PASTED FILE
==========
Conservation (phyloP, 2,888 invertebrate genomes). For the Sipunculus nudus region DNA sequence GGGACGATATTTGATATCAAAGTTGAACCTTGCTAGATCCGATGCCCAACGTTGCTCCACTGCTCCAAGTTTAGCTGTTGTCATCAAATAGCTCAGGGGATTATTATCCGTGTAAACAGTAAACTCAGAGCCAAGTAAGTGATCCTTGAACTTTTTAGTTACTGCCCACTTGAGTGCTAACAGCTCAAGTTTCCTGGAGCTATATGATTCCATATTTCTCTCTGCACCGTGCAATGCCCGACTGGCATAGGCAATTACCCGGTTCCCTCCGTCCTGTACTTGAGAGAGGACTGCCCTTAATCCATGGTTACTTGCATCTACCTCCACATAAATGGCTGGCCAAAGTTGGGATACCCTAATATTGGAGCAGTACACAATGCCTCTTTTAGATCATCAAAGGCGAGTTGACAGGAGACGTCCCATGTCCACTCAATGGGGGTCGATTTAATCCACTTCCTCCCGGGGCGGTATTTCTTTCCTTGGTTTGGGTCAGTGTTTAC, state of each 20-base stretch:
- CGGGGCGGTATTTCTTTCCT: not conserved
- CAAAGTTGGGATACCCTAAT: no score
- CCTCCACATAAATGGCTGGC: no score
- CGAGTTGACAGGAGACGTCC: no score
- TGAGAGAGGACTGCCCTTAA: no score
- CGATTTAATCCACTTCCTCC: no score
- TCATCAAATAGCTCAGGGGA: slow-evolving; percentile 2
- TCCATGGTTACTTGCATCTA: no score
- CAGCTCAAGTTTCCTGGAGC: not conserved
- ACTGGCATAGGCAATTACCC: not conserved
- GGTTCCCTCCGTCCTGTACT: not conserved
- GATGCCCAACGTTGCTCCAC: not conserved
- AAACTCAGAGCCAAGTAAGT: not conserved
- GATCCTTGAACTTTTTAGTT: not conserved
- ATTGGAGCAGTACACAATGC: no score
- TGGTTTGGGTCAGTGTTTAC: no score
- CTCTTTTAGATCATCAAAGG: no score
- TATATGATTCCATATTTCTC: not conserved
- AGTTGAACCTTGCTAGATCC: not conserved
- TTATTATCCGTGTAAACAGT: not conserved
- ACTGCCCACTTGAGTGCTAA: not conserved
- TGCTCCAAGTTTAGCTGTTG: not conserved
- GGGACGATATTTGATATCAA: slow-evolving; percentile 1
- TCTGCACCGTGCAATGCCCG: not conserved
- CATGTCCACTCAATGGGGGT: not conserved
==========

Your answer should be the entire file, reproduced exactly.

Conservation (phyloP, 2,888 invertebrate genomes). For the Sipunculus nudus region DNA sequence GGGACGATATTTGATATCAAAGTTGAACCTTGCTAGATCCGATGCCCAACGTTGCTCCACTGCTCCAAGTTTAGCTGTTGTCATCAAATAGCTCAGGGGATTATTATCCGTGTAAACAGTAAACTCAGAGCCAAGTAAGTGATCCTTGAACTTTTTAGTTACTGCCCACTTGAGTGCTAACAGCTCAAGTTTCCTGGAGCTATATGATTCCATATTTCTCTCTGCACCGTGCAATGCCCGACTGGCATAGGCAATTACCCGGTTCCCTCCGTCCTGTACTTGAGAGAGGACTGCCCTTAATCCATGGTTACTTGCATCTACCTCCACATAAATGGCTGGCCAAAGTTGGGATACCCTAATATTGGAGCAGTACACAATGCCTCTTTTAGATCATCAAAGGCGAGTTGACAGGAGACGTCCCATGTCCACTCAATGGGGGTCGATTTAATCCACTTCCTCCCGGGGCGGTATTTCTTTCCTTGGTTTGGGTCAGTGTTTAC, state of each 20-base stretch:
- CGGGGCGGTATTTCTTTCCT: not conserved
- CAAAGTTGGGATACCCTAAT: no score
- CCTCCACATAAATGGCTGGC: no score
- CGAGTTGACAGGAGACGTCC: no score
- TGAGAGAGGACTGCCCTTAA: no score
- CGATTTAATCCACTTCCTCC: no score
- TCATCAAATAGCTCAGGGGA: slow-evolving; percentile 2
- TCCATGGTTACTTGCATCTA: no score
- CAGCTCAAGTTTCCTGGAGC: not conserved
- ACTGGCATAGGCAATTACCC: not conserved
- GGTTCCCTCCGTCCTGTACT: not conserved
- GATGCCCAACGTTGCTCCAC: not conserved
- AAACTCAGAGCCAAGTAAGT: not conserved
- GATCCTTGAACTTTTTAGTT: not conserved
- ATTGGAGCAGTACACAATGC: no score
- TGGTTTGGGTCAGTGTTTAC: no score
- CTCTTTTAGATCATCAAAGG: no score
- TATATGATTCCATATTTCTC: not conserved
- AGTTGAACCTTGCTAGATCC: not conserved
- TTATTATCCGTGTAAACAGT: not conserved
- ACTGCCCACTTGAGTGCTAA: not conserved
- TGCTCCAAGTTTAGCTGTTG: not conserved
- GGGACGATATTTGATATCAA: slow-evolving; percentile 1
- TCTGCACCGTGCAATGCCCG: not conserved
- CATGTCCACTCAATGGGGGT: not conserved